Local music needs international appeal – industry players
With the introduction of digital music in the mid-1990s, consumption became increasingly popular as more and more persons were able to discover new music from across the world. The developments in sharing and streaming music impacted the way listeners of even reggae and dancehall consumed music and selectively chose songs with the sound they preferred, say a number of industry players.
The constant change in consumer preferences, Kemar Highcon told The Sunday Gleaner, “has a significant effect on the industry as a whole, from producers and artistes to publishers and platforms that share the music”.
He continued: “The supporters of reggae and dancehall need artistes to fuel them and the artistes need these same people to fuel them. So, how do we move forward and change the way music is consumed? Appeal to the international markets.”
The ‘Sauce Boss’ expressed that the generation of dancehall entertainers he is a part of are challenged with putting out enough music to compete with each other and meet the demands of their “tribes”.
“I (and other artistes) have created ‘tribes’, specific fan bases to support or consume the music, but we have to continuously build and make them feel part of our music every day; it is more than music now,” he said of his strategies to promote music.
Where is our focus?
“Most of our music don’t pass Norman Manley International Airport because we are sometimes focused on the audience here rather than the international market. There are songs that are big in Jamaica I never hear in a club in New York – people still consuming ’90s music overseas, and that’s one reason for my focus on those timeless lyrics.”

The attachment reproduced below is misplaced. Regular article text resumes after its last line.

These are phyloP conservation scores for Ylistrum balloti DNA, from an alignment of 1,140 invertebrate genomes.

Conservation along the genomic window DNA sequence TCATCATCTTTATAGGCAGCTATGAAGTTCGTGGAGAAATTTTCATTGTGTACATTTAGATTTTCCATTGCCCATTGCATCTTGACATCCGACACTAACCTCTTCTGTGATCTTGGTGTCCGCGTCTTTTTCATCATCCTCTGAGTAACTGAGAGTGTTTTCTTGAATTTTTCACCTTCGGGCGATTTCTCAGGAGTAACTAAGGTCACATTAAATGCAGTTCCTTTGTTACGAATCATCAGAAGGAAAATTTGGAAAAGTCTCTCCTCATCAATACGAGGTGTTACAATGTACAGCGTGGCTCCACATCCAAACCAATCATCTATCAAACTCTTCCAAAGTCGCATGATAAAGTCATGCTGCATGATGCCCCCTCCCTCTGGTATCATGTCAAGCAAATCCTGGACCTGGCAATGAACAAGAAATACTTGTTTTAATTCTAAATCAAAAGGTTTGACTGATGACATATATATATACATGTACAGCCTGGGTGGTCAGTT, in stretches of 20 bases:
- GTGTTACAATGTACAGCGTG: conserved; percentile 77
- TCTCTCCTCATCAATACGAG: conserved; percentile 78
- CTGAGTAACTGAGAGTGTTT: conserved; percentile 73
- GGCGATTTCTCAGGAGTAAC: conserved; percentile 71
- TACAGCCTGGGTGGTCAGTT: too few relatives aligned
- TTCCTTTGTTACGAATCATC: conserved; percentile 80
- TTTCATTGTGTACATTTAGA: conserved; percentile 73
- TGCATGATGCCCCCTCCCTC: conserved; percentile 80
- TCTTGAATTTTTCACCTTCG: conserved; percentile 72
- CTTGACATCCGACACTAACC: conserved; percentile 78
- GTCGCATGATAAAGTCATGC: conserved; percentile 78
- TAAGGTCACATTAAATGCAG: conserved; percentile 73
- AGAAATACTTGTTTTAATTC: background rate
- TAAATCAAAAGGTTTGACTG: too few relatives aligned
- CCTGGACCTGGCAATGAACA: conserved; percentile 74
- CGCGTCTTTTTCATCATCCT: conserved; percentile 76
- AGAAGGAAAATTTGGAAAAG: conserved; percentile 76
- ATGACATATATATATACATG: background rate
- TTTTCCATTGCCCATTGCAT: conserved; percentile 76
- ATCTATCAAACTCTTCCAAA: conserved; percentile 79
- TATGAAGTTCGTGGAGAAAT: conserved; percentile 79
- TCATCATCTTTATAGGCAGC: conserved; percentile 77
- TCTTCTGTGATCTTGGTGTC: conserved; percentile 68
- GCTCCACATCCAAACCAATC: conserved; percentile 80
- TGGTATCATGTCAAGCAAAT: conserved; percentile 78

On the other hand, said dancehall entertainer I-Octane, “timeless songs or the conscious music we believe people consume isn’t being embraced as we would like it to”.
“The same people that make up the local support or may help with the promotion of artistes’ catalogues push that music one side, forcing artistes to follow trends or looking to international sounds and markets, which in turn force consumers to take what is available.”
His recent song Banga Fone was, he said, a deliberate attempt to see the reaction of various audiences, locally and internationally. He said, “It nuh balance now; people want me stick to the reggae-type, conscious music that generally appeals to overseas but I, and all artistes, cannot give up on dancehall and our presence here.”
But can we change how the consumers want the ‘touch and go’?
That is the question Grammy Award-winning entertainer Shaggy asked and answered at the recent staging of the Jamaica Music Conference.
“There is a huge disconnect; there are songs that stream huge but don’t play in Jamaica, and the top song in Jamaica has nowhere near the streams, and it does not have to do with the sound alone,” Shaggy said of music consumption.
“The advantage that exists now – the Internet – people never have that. You can go on it and create fan base. It is continuous and the players have to go after it because we are at a disadvantage with a small genre, but know that when we make noise or find that cool factor, everybody listens.”
Expert director of music and producer Mikie Bennett expressed that there is not one set formula to make local music appeal to international markets in order to improve profitable consumption.
Bennett told The Sunday Gleaner, “ it’s appealing to both the little and the big man in the industry to want to listen to the music, then to local and international consumers, and it doesn’t mean it has to be a fusion of genres either. The artistes and producers alike need to be dedicated from production to promotion.”